Perhaps to get the younger Kenelm away from the dark influence of his mother, and her catholic friends, Sir John invited fourteen Kenelm was invited to stay with him in Spain. A year in Spain, in Court and diplomatic circles, was followed by a year at Oxford, where Thomas Allen, the mathematician and occultist, looked after his studies. Thomas Allen was his friend and admirer until death, and he bequeathed his valuable library to Digby, kick starting Digby's own collection. Kenelm was restlessly longing to taste life outside academic circles, and already was hotly in love with his old playmate, now grown into a great beauty, Venetia Anastasia Stanley, the granddaughter of the Earl of Northumberland. Venetia was above Kenelm in station but as she was mother-less, and her father a recluse, she was left to bring herself up, and bestow her affections as she pleased. Kelemn and Venetia were together for a year or two, but Kenelm's mother would hear nothing of the couple and at seventeen sent him away on his grand tour, hoping to put an end to it. Unfortunately for his mother's wishes, the more Kenelm travelled the more he admired Venetia. Kenelm Digby stayed away from England for three years. The plague drove him from Paris to Angers, where the appearance of the handsome English youth caused such commotion in the heart of the Queen Mother, Marie de Médicis, that she evidently lost her head. When Sir Kenelm Digby's Memoirs were published in 1827, his narrative of her behavior was purged before publication! Kenelm ended up fleeing the royal attentions by faking his death, and moved to Italy.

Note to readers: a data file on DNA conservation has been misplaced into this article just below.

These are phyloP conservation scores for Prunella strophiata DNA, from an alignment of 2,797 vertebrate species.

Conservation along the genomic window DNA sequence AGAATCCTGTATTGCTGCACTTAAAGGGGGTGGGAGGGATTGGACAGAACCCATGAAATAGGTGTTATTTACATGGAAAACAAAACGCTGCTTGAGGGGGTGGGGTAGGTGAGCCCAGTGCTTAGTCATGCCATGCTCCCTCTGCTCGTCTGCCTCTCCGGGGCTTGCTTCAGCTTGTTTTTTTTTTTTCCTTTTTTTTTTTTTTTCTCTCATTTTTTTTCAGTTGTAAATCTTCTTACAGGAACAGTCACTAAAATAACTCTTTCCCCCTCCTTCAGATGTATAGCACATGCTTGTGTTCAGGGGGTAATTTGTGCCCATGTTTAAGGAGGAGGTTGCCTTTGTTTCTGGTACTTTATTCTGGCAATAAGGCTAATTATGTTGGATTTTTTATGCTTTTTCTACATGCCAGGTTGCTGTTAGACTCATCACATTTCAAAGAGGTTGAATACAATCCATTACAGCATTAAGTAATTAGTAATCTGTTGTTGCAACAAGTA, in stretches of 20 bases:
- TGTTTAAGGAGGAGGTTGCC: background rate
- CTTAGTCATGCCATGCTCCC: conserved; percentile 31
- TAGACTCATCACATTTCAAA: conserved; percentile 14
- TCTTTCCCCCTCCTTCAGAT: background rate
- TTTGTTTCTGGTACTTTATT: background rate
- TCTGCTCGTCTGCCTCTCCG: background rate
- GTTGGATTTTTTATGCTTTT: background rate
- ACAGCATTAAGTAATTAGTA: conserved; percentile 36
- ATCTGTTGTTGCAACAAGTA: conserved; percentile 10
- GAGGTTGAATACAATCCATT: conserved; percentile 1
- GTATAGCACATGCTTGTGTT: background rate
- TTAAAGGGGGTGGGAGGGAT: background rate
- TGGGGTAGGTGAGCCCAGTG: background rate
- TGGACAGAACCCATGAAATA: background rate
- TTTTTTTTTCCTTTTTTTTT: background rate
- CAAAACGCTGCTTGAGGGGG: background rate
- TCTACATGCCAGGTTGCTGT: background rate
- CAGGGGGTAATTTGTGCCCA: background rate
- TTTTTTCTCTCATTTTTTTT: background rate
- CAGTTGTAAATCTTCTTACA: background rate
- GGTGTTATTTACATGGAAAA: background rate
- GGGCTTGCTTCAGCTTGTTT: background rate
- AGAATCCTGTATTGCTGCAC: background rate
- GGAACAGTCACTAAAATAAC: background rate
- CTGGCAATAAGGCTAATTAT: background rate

When he moved back to England he found his great love had not waited for him. Venetia had believed in his death. It seems that in Kenelm's absence she had been the mistress of Sir Edward Sackville, afterwards the fourth Earl of Dorset. On Digby's return she was happy to return to her old love. But, alas! Sackville had her picture, which seemed to her compromising. Digby, therefore, having accepted her apologies and circumstances, challenged Sackville to a duel. Fortunately, Sackville refused to fight, gave up the picture, and swore that Venetia was as blameless as she was fair. A private marriage between Kenelm and Venetia followed. Only on the birth of his second son John (the first son having died) acknowledged Kenelm their marriage to the world. His Memoirs might give the impression that he looked on his wife as a wronged innocent, but when read closely it seems he knew the truth and took the risk. Perhaps not such a great risk after all, for the lady of many suitors and several adventures settled down to domesticity.